Because You Were There

Because You Were There

From Chicken Soup for the Soul: Thanks Mom

Because You Were There

There’s a lot more to being a woman than being a mother, but there’s a hell of a lot more to being a mother than most people suspect.
~Roseanne Barr

I shivered on the sidelines as my freshman high school soccer team played on. Snow began to fall as the playing conditions deteriorated. It was a close game so I knew there was little chance of my entering the action. Across the field I saw a few spectators—including my mom. How I longed to score a goal for her, or for my coach to praise my athletic prowess in her presence, but instead, I never played—that day or many others. She was used to this. I wasn’t much of a baseball player either. Thawing out in the car on the drive home and feeling guilty about her coming “for nothing,” I told her she shouldn’t have bothered. She replied, “I had to.” And, when I asked her why, she simply said, “Because you were there.” It’d be years before I’d realize the significance of her words, and all it took for this spontaneous epiphany to come to pass was for me to become a father.

With age comes wisdom, and now, after many years as a parent, I’ve come to recognize and appreciate many of the sacrifices that both of my parents, but especially my mom, suffered for the sake of my siblings and me. To this end, and almost four decades later, I can easily identify with why my mom spent so many autumn afternoons braving the elements to stand on the sidelines during my none-too-stellar high school soccer career. I’ve also come to understand how her daily existence revolved around the lives and wellbeing of my brothers, sister and me, and how her adult wants and needs took a backseat to the wants and needs of her children. This was an invaluable example I’d come to follow when I became a father.

My friends with kids acted as if they possessed a special knowledge simply because they’d sired offspring. They felt compelled to offer their knowing opinion of how my life would forever change upon my entrance into the world of parenthood. Of course, I simply discarded their warnings; after all, no child could ever have that much influence over the life of an adult—or so I thought.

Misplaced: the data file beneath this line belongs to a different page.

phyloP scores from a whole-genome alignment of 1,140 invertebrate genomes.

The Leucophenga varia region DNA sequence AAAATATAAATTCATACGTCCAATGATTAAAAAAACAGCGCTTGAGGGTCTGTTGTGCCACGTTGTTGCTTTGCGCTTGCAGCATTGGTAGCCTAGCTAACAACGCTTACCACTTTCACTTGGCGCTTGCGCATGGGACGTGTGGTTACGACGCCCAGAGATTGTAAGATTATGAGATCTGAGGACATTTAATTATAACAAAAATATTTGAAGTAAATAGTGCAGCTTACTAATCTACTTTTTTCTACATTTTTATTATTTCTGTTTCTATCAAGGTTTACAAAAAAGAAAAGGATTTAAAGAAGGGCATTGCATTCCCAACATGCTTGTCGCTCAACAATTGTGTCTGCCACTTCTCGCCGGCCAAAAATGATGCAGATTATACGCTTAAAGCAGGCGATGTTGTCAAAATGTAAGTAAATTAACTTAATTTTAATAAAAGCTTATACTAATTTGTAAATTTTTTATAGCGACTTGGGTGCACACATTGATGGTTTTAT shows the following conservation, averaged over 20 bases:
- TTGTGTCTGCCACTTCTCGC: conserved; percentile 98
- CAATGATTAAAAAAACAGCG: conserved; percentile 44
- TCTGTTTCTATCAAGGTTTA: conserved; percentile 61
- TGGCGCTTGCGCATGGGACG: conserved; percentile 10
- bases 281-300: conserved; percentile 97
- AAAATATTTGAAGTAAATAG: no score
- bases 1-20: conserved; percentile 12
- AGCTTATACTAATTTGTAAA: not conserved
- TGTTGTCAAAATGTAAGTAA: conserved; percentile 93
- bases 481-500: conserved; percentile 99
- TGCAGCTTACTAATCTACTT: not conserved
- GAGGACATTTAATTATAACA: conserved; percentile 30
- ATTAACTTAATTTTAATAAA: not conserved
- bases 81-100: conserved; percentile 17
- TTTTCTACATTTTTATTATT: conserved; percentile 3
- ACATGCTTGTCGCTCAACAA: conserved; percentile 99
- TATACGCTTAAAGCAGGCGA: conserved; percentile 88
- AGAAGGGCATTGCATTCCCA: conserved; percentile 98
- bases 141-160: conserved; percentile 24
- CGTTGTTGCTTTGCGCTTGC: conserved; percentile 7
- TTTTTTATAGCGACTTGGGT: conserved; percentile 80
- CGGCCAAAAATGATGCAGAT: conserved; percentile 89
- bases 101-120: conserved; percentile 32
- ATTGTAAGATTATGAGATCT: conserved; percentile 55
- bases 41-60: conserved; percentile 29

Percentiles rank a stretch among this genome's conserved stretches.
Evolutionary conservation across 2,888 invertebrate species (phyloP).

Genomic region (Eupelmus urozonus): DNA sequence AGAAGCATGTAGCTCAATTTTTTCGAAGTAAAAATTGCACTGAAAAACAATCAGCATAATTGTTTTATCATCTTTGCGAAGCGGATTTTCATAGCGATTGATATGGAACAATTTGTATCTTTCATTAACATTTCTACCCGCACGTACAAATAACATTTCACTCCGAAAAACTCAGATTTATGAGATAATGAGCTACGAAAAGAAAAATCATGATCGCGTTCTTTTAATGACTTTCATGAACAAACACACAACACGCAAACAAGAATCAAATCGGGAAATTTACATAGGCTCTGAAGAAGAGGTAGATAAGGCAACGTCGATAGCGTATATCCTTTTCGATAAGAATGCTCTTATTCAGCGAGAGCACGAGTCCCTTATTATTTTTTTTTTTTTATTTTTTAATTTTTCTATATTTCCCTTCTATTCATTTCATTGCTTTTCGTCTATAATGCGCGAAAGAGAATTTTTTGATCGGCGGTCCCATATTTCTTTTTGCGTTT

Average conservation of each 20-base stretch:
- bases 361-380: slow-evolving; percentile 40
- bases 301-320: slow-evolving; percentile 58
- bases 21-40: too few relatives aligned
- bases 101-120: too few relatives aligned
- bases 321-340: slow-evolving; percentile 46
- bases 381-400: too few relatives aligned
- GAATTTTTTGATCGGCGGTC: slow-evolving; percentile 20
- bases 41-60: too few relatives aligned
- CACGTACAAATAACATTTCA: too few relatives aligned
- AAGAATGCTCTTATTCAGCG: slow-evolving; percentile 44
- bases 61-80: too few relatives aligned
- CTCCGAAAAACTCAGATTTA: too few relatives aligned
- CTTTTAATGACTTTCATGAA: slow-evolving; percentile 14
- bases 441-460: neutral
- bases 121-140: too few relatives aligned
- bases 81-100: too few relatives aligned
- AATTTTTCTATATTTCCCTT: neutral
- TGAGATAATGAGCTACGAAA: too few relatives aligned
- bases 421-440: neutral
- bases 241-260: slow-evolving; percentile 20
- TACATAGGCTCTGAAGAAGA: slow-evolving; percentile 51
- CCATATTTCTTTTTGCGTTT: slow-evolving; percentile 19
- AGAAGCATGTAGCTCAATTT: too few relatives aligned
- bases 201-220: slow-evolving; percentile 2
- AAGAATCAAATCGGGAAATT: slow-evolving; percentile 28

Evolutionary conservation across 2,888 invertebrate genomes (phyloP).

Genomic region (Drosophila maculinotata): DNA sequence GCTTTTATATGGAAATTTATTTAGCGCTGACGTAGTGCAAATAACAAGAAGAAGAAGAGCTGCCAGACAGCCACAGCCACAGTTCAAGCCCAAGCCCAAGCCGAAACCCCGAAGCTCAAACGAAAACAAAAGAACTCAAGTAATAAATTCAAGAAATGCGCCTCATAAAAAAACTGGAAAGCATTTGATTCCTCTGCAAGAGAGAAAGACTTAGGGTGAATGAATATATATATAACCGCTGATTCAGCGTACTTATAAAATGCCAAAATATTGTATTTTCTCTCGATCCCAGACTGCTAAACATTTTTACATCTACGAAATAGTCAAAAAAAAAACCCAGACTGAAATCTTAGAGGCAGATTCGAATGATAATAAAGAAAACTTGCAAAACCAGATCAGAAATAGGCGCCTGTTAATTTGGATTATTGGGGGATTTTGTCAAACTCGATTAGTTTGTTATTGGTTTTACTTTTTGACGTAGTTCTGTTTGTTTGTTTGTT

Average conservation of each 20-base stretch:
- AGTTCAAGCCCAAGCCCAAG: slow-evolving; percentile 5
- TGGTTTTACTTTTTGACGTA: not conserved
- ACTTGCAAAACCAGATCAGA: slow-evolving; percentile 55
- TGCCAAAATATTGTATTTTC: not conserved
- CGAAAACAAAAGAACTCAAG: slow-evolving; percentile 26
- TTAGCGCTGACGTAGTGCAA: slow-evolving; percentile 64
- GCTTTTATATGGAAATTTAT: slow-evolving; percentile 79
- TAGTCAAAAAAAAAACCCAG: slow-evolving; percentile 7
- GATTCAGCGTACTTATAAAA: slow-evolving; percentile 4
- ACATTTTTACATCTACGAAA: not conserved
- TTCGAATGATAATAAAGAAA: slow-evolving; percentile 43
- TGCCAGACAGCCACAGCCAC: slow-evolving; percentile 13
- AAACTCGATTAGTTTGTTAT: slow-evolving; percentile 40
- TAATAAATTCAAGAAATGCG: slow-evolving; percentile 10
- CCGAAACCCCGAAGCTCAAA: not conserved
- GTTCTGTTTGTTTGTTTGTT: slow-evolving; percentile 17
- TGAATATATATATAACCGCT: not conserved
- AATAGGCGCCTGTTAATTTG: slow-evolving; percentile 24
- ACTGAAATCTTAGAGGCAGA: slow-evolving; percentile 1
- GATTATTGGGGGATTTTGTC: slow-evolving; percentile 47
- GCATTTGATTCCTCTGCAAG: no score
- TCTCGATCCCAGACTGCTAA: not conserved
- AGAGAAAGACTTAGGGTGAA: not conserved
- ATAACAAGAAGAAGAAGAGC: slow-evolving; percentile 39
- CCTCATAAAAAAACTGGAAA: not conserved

And then one morning, I became a father. With Michael’s birth, as foretold, my life changed. His birth became the catalyst that sparked in me the need to become more keenly aware of all that was happening within my immediate world. Do the cars really travel too fast down our street? How good are the schools? His birth prompted me to focus more on the greater world, too. What was happening in our country and around the world? And how would the totality of all I’d begun to notice impact the life of this precious child for whom I was now responsible? His life mattered more than mine and his wants and needs immediately surpassed my own. I found parenthood to be rewarding, fulfilling, a blessing and sometimes, a scary proposition. The world was a frightening place, and I quickly realized that I could only provide my son with a minimal amount of security, and for a limited amount of time. The birth of my daughter, Tracy, compounded all that I’d been feeling.

Eventually, I became more comfortable in my role as father, protector and provider. And, I also learned that, as my friends with kids had predicted, parenthood had forever changed me. My children came first, and to this end, I gladly surrendered whatever I might’ve done for what I knew I had to do—echoes of my own childhood and of my mom’s devotion. My willingness to participate in various facets of their lives sometimes surprised me, whether it was taking time off to be a “class mother” for the preschool pumpkin picking trip, crafting an edible castle complete with a moat filled with Goldfish crackers for a Cub Scout bake-off, or corralling a herd of out-of-control hormone-raging middle schoolers while chaperoning an overnight class trip.

As time went by, I began to realize that long before I’d even become a father, my education in proactive and participating parenting had already begun—the result of the unconditional love, guidance and example set forever in stone by Mom. So many subtle and yet valuable lessons were being taught during my childhood.

My son was a four-year member of his high school lacrosse team. He’d played in almost every game—mostly as a starter, but during his last year his playing time evaporated. Still, I attended his games, celebrating when he had a few minutes of field time and commiserating with him when he didn’t. Sometimes I wondered if he ever felt awkward about my attending, but if he did, he never mentioned it. Regardless, I simply had to be there. It was a dad thing, but it was taught to me a lifetime ago by my mom. I was always proud of him for his dedication to his team and to the game. Maybe one day he’ll ask why I came to all of his games, his elementary school plays and field trips, his scouting events and every other thing that he ever did. If he does, I’ll respond to his question with the same answer Mom once gave me, “I had to, because you were there.”

~Stephen Rusiniak

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